CentOS 7 is an open-source server operating system released by the CentOS project. It was officially released on July 7, 2014. CentOS 7 is an enterprise-level Linux distribution, which is redistributed from the free and open-source code of RedHat, and its stability is trustworthy. The CentOS community and RedHat have announced that CentOS 8 will end on December 31, 2021, and CentOS 7 will end on June 30, 2024. Therefore, CentOS 7 is still the mainstream operating system of most cloud platforms.
However, CentOS 7 default GCC 4.8.5 and CMake 2.8.12 does not meet the OpenVINO software requirement for building on a Linux system. Since OpenVINO™ release 2022.1, the binary and python wheel installation packages will not be provided on CentOS 7. To help users with the verification and integration of the OpenVINO™ new version, Here we provide the installation guide and script.
1.Download OpenVINO™ and Script:
3.Script Execution Time:
The environment configuration and dependency library download time are dependent on the network environment and will not be downloaded repeatedly. Compile time depends on the hardware. Every time the script is run, the user needs clean up the previous compilation-related folders (install, build, temp) and recompile.
The script steps are similar to the Building OpenVINO™ on CentOS 7 Guide. Here are the contents with some comments. For details, please refer to the script and wiki guide.
0. Install system dependencies setup on CentOS 7.6 and install Anaconda
To test more Python version, we use Anaconda instead of Miniconda. Anaconda silent installation is recommended to avoid manually agreeing to the certificate and restarting bash (the script part is as shown below).
1. Download CMake
Download the pre-built CMake 3.18.4 and add environment variables: no need to change the existing CMake version of the system and no need to compile.
2. Install devtoolset and setup environment
Because CentOS7 was released too early, the default GCC version is 4.8.5, which does not support the compilation of OpenVINO™. Using devtoolset can install a higher version of GCC without changing the system GCC version.
The library Wheel is one of Python dependencies. Wheel 0.37.1 is recommended for OpenVINO 2022.1.0 and 2022.2.0. The higher version of Wheel is not suitable.
3. Build OV with CMake
Create a Python environment with conda and check the name of Python library and header folder.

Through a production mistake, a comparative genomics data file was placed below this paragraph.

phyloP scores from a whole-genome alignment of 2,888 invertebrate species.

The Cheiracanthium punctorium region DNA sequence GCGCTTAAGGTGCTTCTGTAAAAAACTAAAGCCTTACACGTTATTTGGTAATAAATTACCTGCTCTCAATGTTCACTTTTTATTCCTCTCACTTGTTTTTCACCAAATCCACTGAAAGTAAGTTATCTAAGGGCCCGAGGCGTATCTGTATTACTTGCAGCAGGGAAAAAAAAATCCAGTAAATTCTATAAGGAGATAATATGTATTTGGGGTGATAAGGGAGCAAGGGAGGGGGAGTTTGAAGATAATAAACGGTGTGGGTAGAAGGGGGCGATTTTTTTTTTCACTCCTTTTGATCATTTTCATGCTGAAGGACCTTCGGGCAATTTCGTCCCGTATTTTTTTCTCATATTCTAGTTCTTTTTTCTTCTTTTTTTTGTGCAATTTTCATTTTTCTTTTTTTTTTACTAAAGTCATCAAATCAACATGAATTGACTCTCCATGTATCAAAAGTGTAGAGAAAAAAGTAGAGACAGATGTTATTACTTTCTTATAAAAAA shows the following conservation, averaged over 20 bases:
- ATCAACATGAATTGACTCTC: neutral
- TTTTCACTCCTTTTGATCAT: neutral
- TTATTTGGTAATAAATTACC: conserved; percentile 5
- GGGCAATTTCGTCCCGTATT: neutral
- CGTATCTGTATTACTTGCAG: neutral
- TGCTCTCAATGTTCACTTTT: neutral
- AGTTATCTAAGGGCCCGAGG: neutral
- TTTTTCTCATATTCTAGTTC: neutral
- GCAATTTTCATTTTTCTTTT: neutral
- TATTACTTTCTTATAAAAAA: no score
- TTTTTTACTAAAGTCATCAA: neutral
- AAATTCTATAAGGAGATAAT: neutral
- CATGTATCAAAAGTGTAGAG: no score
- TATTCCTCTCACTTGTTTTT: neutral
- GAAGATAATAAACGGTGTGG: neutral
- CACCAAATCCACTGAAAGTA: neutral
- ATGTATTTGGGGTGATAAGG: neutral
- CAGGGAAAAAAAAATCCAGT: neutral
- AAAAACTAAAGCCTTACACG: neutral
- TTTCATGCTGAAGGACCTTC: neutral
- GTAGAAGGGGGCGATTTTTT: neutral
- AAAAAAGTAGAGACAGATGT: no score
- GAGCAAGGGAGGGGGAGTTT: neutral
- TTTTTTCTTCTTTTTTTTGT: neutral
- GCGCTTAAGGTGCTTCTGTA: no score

4. Install Python Wheels
Install the two generated wheels.(runtime and development tool)
5.Model evaluation with benchmark_app and OpenVINO™ CLI usage
Install the specified version of dependencies, for ONNX 1.12 not support python3.6.
Quickly download and convert models from OpenVINO™ Toolkit - Open Model Zoo repository.
C++/Python benchmark_app: The C++ version requires additional compilation, with the Python version by default.
In the end, the script will show the OpenVINO™ usage example as below.
Use Metrics to Scale Model Serving Deployments in Kubernetes
In this blog you will learn how to set up horizontal autoscaling in Kubernetes using inference performance metrics exposed by OpenVINO™ Model Server. This will enable efficient scaling of model serving pods for inference on Intel® CPUs and GPUs.
Why use custom metrics?
OpenVINO™ Model Server provides high performance AI inference on Intel CPUs and GPUs that can be scaled in Kubernetes. However, when it comes to automatic scaling in Kubernetes, the Horizontal Pod Autoscaler by default, relies on CPU utilization and memory usage metrics only. Although resource consumption indicates how busy the application is, it does not clearly say whether serving provides expected quality of service to the clients or not. Since OpenVINO Model Server exposes performance metrics, we can automatically scale based on service quality rather than resource utilization.
The first metric that comes to mind when thinking about service performance is the duration of request processing, otherwise known as latency. For example, mean or median over a specified period or latency percentiles. OpenVINO Model Server provides such metrics but setting autoscaling based on latency requires specific knowledge about each model and the environment where the inference is running in order to properly set thresholds that trigger scaling.
While autoscaling based on latency works and may be a good choice when you have model-specific knowledge, we will instead focus on a more generic metric using ovms_requests_streams_ratio. Let’s dive into what this means.